References

Cohen, M. D., J. G. March, J. P. Olsen, "A Garbage Can Model of 
Organizational Choice," Administrative Science Quarterly, Vol. 17, No. 
1. (March 1972), pp. 1-25.

Power, D. J., "Is there a theory of Decision Support Systems?" DSS News, 
Vol. 2, No. 12, June 3, 2001.

Simon, H.A., Administrative Behavior, Third edition (New York: The Free 
Press, 1976), pp. xxvi-xxvii. 

Simon, H.A., "Rational Decision-Making in Business Organizations," 1978 
Nobel Lecture, 
http://www.nobel.se/economics/laureates/1978/simon-lecture.pdf

************************************************************

   Put your ad here! Reach specialists interested in DSS 
         Email power@dssresources.com for details

************************************************************

DSS News - August 15 to August 28, 2004
Read them at DSSResources.COM and search the DSS News Archive

08/26/2004 Collaboration initiatives a rising priority in US Federal 
Government according to new Larstan Research.

08/26/2004 University of Maryland B-School gives Nextel BlackBerry 7510 
handhelds to MBA students.

08/25/2004 Loyola University Chicago receives $1.31 million donation.

08/25/2004 DataScan Technologies to deploy high tech handheld devices 
for floorplan audit services.

08/25/2004 Oracle claims 2004 Intelligent Enterprise Reader's Choice 
Awards in two categories.

08/25/2004 Business Objects again rated number one by readers of 
Intelligent Enterprise for Customer Analytics.

08/24/2004 Hyperion Financial Management continues to gain momentum 
globally with customers.

08/24/2004 New Microsoft Streets & Trips 2005 with GPS Locator puts end 
to 'Are we there yet?'.

08/24/2004 Plumtree unveils nine customer case studies; ROI ranges from 
564% on one deployment to $4 Million on another.

08/24/2004 Experian presents Vision 2004 Conference October 24-28 in 
Boca Raton, Florida.

08/24/2004 arcplan launches dynaViewer business intelligence for ad-hoc 
analysis and reporting.

08/23/2004 Databeacon cures sales reporting ailments for the Harvard 
Drug Group.

08/23/2004 Blue Pumpkin wins 'Best of Show' award in performance 
management.

08/23/2004 Hummingbird's end-to-end matter lifecycle management solution 
enjoys widespread acceptance by legal community.

08/20/2004 Alienware workstations dominate the competition in graphics 
performance.

08/20/2004 BASF implements AspenTech's Manufacturing Information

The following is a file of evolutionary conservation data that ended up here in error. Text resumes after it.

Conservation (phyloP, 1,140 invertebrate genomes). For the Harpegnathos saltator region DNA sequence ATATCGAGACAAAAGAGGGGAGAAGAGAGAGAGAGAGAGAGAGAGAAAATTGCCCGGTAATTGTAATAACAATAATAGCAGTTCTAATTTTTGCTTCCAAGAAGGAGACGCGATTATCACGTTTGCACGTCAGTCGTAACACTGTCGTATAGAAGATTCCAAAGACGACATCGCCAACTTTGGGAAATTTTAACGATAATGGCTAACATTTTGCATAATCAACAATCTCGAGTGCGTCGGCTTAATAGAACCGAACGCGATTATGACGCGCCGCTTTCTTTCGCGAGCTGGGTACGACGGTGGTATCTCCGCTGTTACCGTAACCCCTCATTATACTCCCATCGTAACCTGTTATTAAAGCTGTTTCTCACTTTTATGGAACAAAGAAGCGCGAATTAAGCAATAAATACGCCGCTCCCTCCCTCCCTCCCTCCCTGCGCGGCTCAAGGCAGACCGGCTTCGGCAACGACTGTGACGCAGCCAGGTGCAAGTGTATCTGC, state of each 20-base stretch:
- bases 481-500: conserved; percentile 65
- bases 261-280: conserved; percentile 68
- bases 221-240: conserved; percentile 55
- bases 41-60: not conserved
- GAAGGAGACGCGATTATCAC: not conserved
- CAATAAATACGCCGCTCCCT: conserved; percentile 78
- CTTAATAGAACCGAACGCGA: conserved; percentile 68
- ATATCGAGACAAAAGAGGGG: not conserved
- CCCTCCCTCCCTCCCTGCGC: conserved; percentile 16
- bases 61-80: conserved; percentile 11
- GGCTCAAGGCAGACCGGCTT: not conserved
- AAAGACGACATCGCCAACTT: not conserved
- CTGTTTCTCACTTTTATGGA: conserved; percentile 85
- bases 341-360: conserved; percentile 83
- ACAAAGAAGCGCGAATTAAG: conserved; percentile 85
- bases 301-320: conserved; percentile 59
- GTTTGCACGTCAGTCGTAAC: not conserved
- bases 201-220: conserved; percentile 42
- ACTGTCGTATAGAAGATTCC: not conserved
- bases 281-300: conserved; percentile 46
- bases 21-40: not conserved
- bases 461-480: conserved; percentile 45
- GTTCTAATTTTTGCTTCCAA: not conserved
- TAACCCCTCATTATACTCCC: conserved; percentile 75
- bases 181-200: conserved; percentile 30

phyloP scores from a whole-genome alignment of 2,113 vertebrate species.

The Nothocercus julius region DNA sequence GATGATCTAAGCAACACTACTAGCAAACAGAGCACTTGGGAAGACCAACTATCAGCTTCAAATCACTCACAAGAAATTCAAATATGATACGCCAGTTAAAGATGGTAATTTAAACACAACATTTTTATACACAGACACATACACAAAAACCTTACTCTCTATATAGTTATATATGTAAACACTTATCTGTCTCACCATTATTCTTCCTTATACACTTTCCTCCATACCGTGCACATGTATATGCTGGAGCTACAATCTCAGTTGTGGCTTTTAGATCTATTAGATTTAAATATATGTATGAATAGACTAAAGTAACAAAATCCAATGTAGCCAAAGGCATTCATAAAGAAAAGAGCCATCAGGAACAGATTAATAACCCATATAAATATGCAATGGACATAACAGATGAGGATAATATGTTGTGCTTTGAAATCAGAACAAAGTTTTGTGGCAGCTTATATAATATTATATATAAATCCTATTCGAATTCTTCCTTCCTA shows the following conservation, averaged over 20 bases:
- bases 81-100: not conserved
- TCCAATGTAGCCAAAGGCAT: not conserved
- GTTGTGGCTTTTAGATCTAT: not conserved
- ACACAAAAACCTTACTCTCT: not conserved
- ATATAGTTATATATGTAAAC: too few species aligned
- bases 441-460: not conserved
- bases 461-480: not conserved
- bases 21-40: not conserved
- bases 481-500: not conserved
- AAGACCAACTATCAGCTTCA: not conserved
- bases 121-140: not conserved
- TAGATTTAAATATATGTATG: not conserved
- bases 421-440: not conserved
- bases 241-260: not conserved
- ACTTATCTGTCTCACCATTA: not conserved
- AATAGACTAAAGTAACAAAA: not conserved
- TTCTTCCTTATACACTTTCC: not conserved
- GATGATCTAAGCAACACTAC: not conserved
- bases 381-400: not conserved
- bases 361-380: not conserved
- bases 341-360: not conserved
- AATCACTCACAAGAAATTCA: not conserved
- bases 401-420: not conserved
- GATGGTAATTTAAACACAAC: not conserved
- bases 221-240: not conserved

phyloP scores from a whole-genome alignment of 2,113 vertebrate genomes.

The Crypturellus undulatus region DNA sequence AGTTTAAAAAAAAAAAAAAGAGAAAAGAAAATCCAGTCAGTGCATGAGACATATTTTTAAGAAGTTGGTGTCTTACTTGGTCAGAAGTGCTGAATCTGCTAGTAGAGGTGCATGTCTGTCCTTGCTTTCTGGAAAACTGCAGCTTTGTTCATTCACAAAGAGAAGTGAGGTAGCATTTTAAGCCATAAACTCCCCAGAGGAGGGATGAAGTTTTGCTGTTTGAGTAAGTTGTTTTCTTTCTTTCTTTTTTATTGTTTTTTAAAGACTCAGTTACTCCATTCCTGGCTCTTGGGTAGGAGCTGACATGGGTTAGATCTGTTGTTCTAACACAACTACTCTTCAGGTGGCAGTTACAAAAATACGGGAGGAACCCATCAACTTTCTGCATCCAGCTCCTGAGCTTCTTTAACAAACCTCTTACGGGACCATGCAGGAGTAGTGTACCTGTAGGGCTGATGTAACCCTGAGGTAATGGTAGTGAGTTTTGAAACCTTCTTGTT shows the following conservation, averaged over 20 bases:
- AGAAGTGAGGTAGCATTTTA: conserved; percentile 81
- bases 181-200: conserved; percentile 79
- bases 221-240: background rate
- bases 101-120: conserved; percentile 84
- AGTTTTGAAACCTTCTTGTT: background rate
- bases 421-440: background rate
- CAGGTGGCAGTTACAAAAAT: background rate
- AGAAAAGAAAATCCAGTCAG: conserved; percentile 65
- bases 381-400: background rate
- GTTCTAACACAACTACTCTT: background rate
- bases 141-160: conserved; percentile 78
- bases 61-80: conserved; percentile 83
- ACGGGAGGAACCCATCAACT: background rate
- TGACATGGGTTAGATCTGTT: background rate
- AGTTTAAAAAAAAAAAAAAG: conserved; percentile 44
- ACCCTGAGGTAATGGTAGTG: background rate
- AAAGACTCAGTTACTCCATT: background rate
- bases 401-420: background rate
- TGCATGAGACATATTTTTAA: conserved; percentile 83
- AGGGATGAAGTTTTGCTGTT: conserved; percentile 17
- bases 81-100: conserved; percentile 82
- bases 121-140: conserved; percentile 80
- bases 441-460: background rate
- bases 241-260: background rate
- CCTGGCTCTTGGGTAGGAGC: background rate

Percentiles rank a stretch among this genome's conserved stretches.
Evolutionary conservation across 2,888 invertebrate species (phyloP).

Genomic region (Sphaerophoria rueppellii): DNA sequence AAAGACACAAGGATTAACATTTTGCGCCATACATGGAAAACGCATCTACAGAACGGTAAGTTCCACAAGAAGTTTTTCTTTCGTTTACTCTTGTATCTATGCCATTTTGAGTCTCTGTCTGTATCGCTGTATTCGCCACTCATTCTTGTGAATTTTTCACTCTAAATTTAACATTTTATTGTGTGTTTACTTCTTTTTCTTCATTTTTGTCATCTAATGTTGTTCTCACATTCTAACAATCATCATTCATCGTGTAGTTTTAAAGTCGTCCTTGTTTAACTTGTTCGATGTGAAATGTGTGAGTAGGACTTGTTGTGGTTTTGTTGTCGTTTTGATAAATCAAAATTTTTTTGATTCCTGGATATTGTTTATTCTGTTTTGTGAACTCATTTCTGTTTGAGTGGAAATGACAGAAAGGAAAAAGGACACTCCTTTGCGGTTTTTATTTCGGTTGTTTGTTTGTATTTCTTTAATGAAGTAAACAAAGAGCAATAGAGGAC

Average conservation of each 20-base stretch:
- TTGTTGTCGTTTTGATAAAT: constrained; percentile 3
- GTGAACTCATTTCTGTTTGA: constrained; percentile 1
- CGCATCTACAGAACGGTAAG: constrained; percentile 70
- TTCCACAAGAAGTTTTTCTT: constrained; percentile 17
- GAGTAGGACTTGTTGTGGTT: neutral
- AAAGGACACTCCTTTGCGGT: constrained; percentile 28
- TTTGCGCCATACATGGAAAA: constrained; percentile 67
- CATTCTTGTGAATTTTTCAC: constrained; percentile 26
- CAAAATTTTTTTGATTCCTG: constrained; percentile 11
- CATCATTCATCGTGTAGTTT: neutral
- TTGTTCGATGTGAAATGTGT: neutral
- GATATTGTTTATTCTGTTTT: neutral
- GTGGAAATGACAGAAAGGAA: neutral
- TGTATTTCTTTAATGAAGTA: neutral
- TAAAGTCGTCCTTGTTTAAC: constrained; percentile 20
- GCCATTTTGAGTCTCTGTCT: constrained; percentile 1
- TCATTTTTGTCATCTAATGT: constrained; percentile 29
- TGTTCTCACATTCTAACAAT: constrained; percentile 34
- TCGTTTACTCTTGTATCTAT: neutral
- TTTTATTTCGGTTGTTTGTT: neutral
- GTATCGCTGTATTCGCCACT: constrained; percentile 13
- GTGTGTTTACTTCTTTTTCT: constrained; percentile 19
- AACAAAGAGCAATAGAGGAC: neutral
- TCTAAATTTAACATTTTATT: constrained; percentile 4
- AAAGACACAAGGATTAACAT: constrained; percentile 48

Management solution.

08/18/2004 iPhrase and KnowledgeBase Solutions join forces to deliver 
content authoring.

08/18/2004 Turning competitor data into strategy: best practices in 
managing the competition.

08/17/2004 Get the complete Oracle story at Oracle(R) OpenWorld San 
Francisco 2004.

08/17/2004 Reveleus signs up North America's mortgage lending leaders 
for advanced analytics.

08/17/2004 SimSci-Esscor releases enhanced flowsheeting and process 
optimization solution.

08/17/2004 Intergraph awards University of Calgary $2.6 Million 
education grant.

08/17/2004 Syntel and MicroStrategy strengthen global alliance.

08/17/2004 Hewitt upgrades client benefits portal for open enrollment 
season.

08/16/2004 SAS ships Learning Edition 2.0; new version enables users to 
customize, analyze and visualize tasks better.

08/16/2004 Text Analytics 6.0 platform drives unified business 
intelligence.

************************************************************

Subscribe to DSSResources.COM. One month $10, six months $25. 
Visit http://dssresources.com/subscriber/subscriber.html

************************************************************ 

DSS News is copyrighted (c) 2004 by D. J. Power. Please send your 
questions to daniel.power@dssresources.com. 

DSS Home |  About Us |  Contact Us |  Site Index |  Subscribe | What's New
Please Tell 
Your Friends about DSSResources.COM Copyright © 1995-2015 by D. J. Power (see his home page). DSSResources.COMsm is maintained by Daniel J. Power. Please contact him at djpower1950 at gmail.com with questions. See disclaimer and privacy statement.